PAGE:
I must say that this is a great community and that everyone has been welcoming and encouraging. Of course you might not be quite as encouraging once you see my maps!

  8. #18
      Immolate is offline
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    Sometimes it's easy to forget just how lucky I am to have the same guys together after so many years. It isn't like our professional lives have been parallel. One's a homicide detective, another owns a financial planning firm, another a chain of comic book stores, application support, software development, theme park design. We're all over the map, but without exception, the weekly game is one of best parts of our lives.

    Can't wait to see your stuff!

  9. #19
    Guild Novice The Good Doctor's Avatar
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    Post Spatial skills

    Most of what you've been speaking about sounds like what Howard Gardner calls Multiple Intelligences. Do you find yourself more global or linear? Have you had an organizational testing done (such as Gregorc's)? What's your preferred input method - audio, visual, or kinesthetic? Learning styles / methods is one of my interests....

    Nice to see another DnD player -- 1977, though right now only have 1 semi regular and another who only plays between terms. As I've had to return to school to become re-employable myself, that can be an issue. What do you teach? I did my BS in History, and worked as a research assistant for awhile. My love of history and cartography, of course, is wonderfully sated by my DnD sessions; I just wish there were more hours in the weekend! Heh heh

    Post the work on your album. Let's take a look. Mine aren't up to most of those grand masters who stride these halls, but I do pick up a few ideas. And these grand masters are very kind.
    "Wherever you go, there you are." -- Buckaroo Banzai

  10. #20
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    Quote Originally Posted by The Good Doctor View Post
    Most of what you've been speaking about sounds like what Howard Gardner calls Multiple Intelligences. Do you find yourself more global or linear? Have you had an organizational testing done (such as Gregorc's)? What's your preferred input method - audio, visual, or kinesthetic? Learning styles / methods is one of my interests....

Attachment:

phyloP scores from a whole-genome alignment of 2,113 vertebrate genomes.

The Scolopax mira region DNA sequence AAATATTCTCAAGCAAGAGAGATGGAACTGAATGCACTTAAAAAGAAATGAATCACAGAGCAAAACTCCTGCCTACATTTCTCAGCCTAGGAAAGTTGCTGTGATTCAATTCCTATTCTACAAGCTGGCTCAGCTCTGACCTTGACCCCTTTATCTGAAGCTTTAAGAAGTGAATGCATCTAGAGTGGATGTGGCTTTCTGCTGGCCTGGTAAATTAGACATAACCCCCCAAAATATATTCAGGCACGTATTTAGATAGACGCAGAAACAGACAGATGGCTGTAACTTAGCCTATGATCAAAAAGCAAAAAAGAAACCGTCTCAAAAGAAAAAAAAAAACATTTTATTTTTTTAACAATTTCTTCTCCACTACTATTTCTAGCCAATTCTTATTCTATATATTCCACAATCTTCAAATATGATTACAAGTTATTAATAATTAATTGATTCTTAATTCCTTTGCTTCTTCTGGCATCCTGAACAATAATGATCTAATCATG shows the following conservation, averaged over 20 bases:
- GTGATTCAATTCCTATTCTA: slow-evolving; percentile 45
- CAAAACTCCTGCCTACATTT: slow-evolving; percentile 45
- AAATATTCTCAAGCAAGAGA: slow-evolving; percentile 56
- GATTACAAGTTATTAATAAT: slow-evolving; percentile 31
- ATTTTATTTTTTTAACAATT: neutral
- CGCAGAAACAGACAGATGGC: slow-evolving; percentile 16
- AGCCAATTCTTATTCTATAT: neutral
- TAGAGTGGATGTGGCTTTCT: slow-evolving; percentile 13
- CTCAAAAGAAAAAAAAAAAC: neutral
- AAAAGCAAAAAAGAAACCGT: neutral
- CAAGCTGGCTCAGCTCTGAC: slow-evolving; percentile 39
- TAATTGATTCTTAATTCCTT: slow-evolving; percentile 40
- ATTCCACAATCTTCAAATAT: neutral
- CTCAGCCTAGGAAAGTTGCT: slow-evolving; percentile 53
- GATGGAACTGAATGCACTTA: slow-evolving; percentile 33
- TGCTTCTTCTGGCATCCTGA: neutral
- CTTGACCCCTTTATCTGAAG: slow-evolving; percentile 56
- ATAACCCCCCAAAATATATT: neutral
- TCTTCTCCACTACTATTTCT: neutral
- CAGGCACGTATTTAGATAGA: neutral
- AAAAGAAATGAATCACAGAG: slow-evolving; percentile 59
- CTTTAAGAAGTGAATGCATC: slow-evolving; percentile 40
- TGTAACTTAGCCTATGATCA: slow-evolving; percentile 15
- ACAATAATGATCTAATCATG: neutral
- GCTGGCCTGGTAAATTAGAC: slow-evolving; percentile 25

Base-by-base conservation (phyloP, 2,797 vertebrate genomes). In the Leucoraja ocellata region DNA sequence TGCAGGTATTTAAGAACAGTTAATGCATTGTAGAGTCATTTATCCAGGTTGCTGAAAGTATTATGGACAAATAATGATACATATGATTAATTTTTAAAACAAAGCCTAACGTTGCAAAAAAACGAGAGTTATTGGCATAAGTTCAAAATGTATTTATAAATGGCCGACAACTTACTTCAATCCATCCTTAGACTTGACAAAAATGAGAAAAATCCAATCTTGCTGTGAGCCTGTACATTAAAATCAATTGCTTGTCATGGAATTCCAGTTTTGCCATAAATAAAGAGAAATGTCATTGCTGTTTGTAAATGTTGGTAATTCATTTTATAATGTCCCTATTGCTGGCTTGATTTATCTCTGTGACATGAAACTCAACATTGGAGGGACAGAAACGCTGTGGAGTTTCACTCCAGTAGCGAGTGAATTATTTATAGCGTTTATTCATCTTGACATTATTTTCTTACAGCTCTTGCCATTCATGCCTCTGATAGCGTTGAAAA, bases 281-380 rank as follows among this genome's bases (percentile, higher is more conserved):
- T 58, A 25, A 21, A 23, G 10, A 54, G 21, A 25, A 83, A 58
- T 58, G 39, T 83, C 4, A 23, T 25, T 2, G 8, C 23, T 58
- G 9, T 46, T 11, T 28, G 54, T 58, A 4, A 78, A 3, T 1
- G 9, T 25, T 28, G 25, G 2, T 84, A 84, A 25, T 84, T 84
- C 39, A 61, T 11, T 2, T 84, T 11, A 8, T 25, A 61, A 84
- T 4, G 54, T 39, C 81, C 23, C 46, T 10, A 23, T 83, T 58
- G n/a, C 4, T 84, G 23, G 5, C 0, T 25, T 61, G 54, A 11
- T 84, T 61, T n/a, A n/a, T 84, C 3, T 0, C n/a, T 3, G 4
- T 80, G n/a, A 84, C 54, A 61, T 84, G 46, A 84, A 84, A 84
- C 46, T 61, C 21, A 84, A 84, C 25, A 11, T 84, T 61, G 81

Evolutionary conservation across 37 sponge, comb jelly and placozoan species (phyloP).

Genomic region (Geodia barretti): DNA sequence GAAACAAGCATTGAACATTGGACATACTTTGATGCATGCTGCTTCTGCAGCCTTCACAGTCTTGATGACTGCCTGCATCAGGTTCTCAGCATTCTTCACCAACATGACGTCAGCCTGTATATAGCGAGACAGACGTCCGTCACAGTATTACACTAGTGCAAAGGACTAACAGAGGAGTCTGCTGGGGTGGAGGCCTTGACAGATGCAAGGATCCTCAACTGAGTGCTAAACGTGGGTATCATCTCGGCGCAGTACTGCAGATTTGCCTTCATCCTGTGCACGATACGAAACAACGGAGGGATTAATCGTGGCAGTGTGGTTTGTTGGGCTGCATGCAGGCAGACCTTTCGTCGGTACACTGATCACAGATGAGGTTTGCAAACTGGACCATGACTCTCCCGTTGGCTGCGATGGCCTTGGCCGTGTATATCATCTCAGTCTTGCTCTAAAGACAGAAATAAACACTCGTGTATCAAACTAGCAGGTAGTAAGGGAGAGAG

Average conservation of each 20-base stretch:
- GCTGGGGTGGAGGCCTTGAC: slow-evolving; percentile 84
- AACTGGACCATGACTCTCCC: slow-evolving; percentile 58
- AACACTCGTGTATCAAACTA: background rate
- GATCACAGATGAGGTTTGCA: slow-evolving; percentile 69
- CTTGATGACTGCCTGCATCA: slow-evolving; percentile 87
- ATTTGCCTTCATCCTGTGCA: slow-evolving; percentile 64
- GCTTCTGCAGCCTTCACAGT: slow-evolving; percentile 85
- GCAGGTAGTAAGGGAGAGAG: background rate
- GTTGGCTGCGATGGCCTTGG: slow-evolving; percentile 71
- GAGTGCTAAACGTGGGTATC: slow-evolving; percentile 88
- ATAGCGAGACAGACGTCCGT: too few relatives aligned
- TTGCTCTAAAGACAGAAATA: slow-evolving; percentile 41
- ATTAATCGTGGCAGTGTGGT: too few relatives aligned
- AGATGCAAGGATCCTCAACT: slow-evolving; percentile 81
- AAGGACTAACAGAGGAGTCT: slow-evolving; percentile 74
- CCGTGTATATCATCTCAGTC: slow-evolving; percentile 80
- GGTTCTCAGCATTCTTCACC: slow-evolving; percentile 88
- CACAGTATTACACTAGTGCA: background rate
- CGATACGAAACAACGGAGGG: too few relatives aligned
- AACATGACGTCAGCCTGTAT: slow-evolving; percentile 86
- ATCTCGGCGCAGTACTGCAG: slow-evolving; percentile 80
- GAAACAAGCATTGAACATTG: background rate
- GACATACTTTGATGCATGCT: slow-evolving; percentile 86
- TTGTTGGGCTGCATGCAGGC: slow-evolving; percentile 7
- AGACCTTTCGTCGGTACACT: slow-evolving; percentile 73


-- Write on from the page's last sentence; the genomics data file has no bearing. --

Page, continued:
Nice to see another DnD player -- 1977, though right now only have 1 semi regular and another who only plays between terms. As I've had to return to school to become re-employable myself, that can be an issue. What do you teach? I did my BS in History, and worked as a research assistant for awhile. My love of history and cartography, of course, is wonderfully sated by my DnD sessions; I just wish there were more hours in the weekend! Heh heh

    Post the work on your album. Let's take a look. Mine aren't up to most of those grand masters who stride these halls, but I do pick up a few ideas. And these grand masters are very kind.
    Hi Doctor! Thanks for the welcome! It's rare for me to find someone who started playing D&D before I did! In fact it's been many years since I come across anyone else who has. When you said, "only have 1 semi regular and another who only plays between terms" do you refer to two different players for whom you DM?

    I've heard the term "multiple intelligences" but don't know Gardner's work (or Gregorc's) so I'm not familiar with his particular use of "global" vs. "linear" or his distinctions among "visual," "audio," and "kinesthetic." If kinesthetic refers to learning by touching, then I'd say it's almost certainly the way I learn least. As for choosing between visual and audio, does reading count as visual (as it is in the general sense of the term) or audio? I'm much more likely to learn how something works, for instance, by reading about it than by looking at it. As for between global and linear, using the general meanings of the terms I think both ways: I think in terms of the big picture, and I think in a logical, linear fashion. That's one of the problems with intellectuals and field-specific jargon: the jargon often has meanings far removed from the original, general meaning of the word. Take "rational" in economics as an example. In general "rational" refers to thinking logically; in economics, however, it simply refers to acting purposefully. Field-specific jargon often causes a great deal of confusion when first trying to teach the field.

    Speaking of teaching, I currently teach both economics and accounting. I have my B.S. in Accountancy, an MT (Master of Taxation, a graduate degree in tax law), and an M.A. in history (major field US since the Civil War, minor fields in Russian history [Kievan and Soviet] and economics). I've also been in Ph.D. programs in history (fields in US history since 1920, American economic history, and European Economic History since 1700) and economics. Difficulty creating topics small enough to research and write (that anyone would want to publish) pretty much drove me out of both Ph.D. programs. I taught history for a decade during my first Ph.D. program, and I've also taught rhetoric.

    Where are these albums located? Thanks!